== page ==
Another outfit I support regularly is one the excellence of whose work, against the grain of mainstream acceptance, is Canadians for Justice and Peace in the Middle East. Although I have never been closer to the Middle East than having once passed through the Suez Canal, nevertheless it seems to me the plight of the Palestinian people merits as much support and publicity as possible. This organization has developed from its original intention to provide neutral information on all aspects of the region and its politics to one that is now frankly behind the Palestinians who have been so unjustly robbed of their homeland by the British-inspired imposition of a Jewish state on top of them, the newcomers taking over by main force not only the governance of the country, but also the very homes of Arabs who have been forcibly driven out by the hundreds of thousands. The real owners have been replaced by New Yorkers, Russians, East Europeans and others who ludicrously claim to have a right to ownership of the land they are moving into. This is a people who are capable of backing the settlers with huge publicity campaigns, immense monetary backing, and (with the unquestionable and unquestioning support of the United States at all times, and under no matter what leadership) a military might so out of kilter with the state’s small size that it has become one of the four or five strongest armed forces in existence today. This status quo, as I heard the Secretary-General of the United Nations say on TV only this morning, is unsustainable, and (this is my opinion) it holds within it the seeds for a monstrous conflagration unless the international community can finally get its act together to pull up the Israeli government before it formally introduces another apartheid state in which one race rules unashamedly, and by the use of force, over another. As Gideon Levy (see my Link of the Day immediately preceding his item) has warned, the state of Israel is already far along the path to creating exactly such a racist monstrosity.
But back to my inbox. “Boyce,” asks the team at Change.org, “will we be the generation that lets elephants become extinct?....Change.org is proudly funded by people like you.” (Not to the best of my knowledge: I may have signed the odd petition, but I have never given them money.)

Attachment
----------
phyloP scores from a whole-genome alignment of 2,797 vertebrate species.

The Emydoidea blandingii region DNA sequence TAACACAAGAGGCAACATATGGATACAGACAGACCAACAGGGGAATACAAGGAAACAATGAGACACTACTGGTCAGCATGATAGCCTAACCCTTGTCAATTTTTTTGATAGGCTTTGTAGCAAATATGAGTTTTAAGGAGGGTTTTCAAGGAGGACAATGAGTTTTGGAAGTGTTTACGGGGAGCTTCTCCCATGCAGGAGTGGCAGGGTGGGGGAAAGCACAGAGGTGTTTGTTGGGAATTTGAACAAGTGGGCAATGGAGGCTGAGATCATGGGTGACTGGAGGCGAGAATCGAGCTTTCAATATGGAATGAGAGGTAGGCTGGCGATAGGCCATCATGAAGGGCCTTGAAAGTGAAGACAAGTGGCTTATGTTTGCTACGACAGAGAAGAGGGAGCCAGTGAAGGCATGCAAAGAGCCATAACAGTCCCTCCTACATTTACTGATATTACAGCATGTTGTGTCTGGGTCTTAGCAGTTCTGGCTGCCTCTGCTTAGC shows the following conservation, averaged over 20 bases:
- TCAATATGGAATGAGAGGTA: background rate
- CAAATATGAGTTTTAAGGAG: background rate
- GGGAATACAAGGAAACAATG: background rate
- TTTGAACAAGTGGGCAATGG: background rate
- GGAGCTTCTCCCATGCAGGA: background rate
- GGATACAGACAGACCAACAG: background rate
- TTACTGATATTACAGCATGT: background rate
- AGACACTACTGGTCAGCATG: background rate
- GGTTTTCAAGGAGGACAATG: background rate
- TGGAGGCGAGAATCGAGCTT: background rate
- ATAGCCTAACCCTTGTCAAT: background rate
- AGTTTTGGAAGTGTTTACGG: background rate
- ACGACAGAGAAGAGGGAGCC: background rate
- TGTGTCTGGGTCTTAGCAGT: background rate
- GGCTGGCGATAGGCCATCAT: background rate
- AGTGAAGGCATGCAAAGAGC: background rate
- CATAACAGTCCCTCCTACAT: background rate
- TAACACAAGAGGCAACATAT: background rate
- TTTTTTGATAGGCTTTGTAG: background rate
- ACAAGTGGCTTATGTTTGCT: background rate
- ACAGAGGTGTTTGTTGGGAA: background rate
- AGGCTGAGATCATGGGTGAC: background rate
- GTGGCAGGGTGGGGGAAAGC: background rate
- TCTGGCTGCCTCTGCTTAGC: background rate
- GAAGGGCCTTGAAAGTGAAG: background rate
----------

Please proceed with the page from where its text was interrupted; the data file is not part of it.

“It is an incredible honour that so many people believe in our work enough to fund it. Thank you,” writes Logan and Lindsay for the entire Leadnow team. Don’t thank me, kids, I am innocent.
“We can’t do any of this work without generous members like you donating to power campaigns that put people over profit,” writes Hannah and the team at Sum of Us. Once again, don’t thank me, I have done nothing. Literally.
“Sea Otters of the resistance,” proclaims Oil change International, “will you chip in today to support our cutting edge, critically important team?” Sorry fellas.
“Together Amnesty supporters like you have said No at every turn to bans, walls and bigotry.” It may be true that I have supported Amnesty International off and on since 1961 when I remember Peter Benenson, a London lawyer, founding this agency designed to support political prisoners around the world. But I am pretty sure I have never supported them in Canada. More wasted effort.
“With only 24 hours of the year left, we ask you to consider making a tax deductible donation….” writes the Freedom of the Press Foundation. Sorry, fellas, one genre of outfit that doesn't appeal to me is composed of journalists and their proprietors on their high horses, protesting their importance, and their unrelenting honesty. Not for me this one.
I find that Doctors Without Borders (more commonly known as Medécins Sans Frontieres) has an excellent information service with which they keep their subscribers aware of exactly what they are doing, where, and why. …They seldom ask for money, and when they do it is usually to cover some emergency, such as one of their hospitals being bombed to smithereens by American or Israeli bombs in Syria or Gaza.
But there are other outfits that really deserve anyone’s support: for example, I am very high on Medea Benjamin and her Codepink. This woman is an indefatigable activist who is not content to sit in her New York or Washington office, but is always going off to trouble spots to see for herself what she might best lend her efforts to. She usually returns with excellent and little-known information. No money given to her would be wasted, I feel sure.
The Big Daddy of protest activism is Avaaz, a United States-founded outfit that claims to have 30 million members working in 30 countries. Their petitions delivered to the site of international meetings surely must have some effect on participants, since they are usually signed by millions of people. Avaaz seems to have eased up on its messages to me: maybe they are one of the few sites that actually check whether the people they have on their lists are actually contributing to their actions. Maybe they have cut me off, something I wish a few other of the American organizations (People’s Action, .Stand.Earth, Leadnow, and Campaign America’s Future spring to mind) would also do.
I know our side of the argument never has enough money. But it is really going too far when a news organization like rabble.com appears to have monetary appeals as a regular part of almost every article. Are they really such desperate money-grubbers? I thought the money-grubbers were the guys we were trying to beat.